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ANDERSON COOPER 360 DEGREES
High School Shooting; Reassessing Torture: Does it Work?; Election 2005 Results; French Government Gives Local Officials Curfew Power; The Relationship Between Men and Women: Are Men Necessary?; Kinsey Report Updated
Aired November 8, 2005 - 23:00 ET
THIS IS A RUSH TRANSCRIPT. THIS COPY MAY NOT BE IN ITS FINAL FORM AND MAY BE UPDATED.
DAVID MATTINGLY, CNN CORRESPONDENT: These are the two survivors of this shooting. A third -- Assistant Principal Ken Bruce -- was killed, as a student -- a 15-year old student -- open fired with a handgun near the school offices. That happened a little after 2:00 o'clock today.
And as you might be able to see, behind me with all the flashing blue lights, the investigation still underway. We have also learned that at this hour investigators have questioned others as to where this young man was able to get a gun and how he was able to get it into the school, questioning others to find out if others might have been somehow connected to this case. But at this point, most of the investigation is going on inside the building, collecting every possible piece of evidence that they can.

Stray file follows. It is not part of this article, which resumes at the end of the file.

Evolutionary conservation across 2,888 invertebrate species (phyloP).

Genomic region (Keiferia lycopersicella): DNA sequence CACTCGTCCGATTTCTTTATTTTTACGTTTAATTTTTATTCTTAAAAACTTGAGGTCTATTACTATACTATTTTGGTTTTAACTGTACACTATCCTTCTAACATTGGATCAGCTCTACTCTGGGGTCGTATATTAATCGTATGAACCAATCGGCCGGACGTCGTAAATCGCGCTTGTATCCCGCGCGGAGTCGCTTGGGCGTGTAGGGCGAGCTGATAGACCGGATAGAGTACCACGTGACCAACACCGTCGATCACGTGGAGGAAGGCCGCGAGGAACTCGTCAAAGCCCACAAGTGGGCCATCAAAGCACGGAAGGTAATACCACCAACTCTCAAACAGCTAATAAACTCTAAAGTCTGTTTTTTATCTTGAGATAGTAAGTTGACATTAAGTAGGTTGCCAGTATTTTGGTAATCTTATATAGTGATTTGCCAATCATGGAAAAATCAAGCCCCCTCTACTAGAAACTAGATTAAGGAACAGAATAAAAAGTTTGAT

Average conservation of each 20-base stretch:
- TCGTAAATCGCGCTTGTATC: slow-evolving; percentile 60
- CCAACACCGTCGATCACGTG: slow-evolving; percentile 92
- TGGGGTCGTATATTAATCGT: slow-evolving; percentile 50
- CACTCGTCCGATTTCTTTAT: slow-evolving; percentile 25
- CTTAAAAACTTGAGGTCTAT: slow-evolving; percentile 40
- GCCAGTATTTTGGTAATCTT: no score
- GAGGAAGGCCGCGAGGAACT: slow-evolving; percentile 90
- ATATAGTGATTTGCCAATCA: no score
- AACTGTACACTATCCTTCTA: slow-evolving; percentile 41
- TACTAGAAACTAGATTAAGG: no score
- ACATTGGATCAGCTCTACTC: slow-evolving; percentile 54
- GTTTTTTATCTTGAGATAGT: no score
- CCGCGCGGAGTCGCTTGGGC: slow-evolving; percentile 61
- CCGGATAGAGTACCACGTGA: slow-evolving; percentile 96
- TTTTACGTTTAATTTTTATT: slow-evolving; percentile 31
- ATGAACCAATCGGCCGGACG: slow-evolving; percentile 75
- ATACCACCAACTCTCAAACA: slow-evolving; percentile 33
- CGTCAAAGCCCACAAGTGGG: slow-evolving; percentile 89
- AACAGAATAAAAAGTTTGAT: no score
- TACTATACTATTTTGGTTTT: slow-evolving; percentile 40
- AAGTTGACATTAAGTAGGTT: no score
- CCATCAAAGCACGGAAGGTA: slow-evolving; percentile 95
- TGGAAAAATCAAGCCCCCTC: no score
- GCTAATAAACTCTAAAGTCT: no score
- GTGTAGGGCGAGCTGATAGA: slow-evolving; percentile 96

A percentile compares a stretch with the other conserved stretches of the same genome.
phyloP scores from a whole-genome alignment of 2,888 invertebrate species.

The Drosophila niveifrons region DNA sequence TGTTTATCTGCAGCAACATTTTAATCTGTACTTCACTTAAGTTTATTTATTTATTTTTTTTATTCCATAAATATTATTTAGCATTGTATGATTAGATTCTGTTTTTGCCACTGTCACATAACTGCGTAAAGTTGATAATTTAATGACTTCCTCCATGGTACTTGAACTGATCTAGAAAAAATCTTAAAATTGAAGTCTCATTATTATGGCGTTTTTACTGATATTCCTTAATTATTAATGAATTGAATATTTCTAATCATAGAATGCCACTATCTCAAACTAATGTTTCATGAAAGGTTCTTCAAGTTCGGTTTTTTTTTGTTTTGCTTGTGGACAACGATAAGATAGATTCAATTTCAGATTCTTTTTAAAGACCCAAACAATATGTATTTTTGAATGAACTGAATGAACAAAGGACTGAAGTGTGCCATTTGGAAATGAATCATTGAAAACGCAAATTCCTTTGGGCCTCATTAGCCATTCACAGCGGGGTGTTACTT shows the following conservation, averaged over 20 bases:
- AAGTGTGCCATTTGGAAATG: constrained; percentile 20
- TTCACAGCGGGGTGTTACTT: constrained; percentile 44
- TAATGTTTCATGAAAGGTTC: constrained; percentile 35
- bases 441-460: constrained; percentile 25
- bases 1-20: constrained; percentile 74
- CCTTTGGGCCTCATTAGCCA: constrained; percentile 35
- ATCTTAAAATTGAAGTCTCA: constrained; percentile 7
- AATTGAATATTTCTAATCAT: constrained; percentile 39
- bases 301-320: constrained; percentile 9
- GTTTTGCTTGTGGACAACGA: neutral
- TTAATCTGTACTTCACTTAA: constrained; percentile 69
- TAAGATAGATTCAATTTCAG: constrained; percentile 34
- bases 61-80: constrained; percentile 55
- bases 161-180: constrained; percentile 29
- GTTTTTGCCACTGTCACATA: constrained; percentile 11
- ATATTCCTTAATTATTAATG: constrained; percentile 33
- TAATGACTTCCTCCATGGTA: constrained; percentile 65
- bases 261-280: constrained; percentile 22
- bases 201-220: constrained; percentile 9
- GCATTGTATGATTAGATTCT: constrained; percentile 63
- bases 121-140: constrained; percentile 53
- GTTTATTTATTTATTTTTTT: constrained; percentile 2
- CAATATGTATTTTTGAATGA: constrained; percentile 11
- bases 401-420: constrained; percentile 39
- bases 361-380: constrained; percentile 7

The suspect is in custody at a juvenile detention facility. He was taken there after being treated for what looked like a gunshot wound to his hand.
Investigators are being very careful about how they say this all came about. They are not willing at this point to put any sort of a A, B and C sequence together. There are some people who knew this young man, who say that he was trouble, but authorities will not confirm what was going through his mind or what was happening as this shooting occurred -- Anderson.
ANDERSON COOPER, CNN HOST: David, we spoke in the last hour to a young man who knows this young man who is now in custody, who said that he had been suspended previously for a year for stabbing an assistant principal with a pen or a pencil. Do you know anything more about that?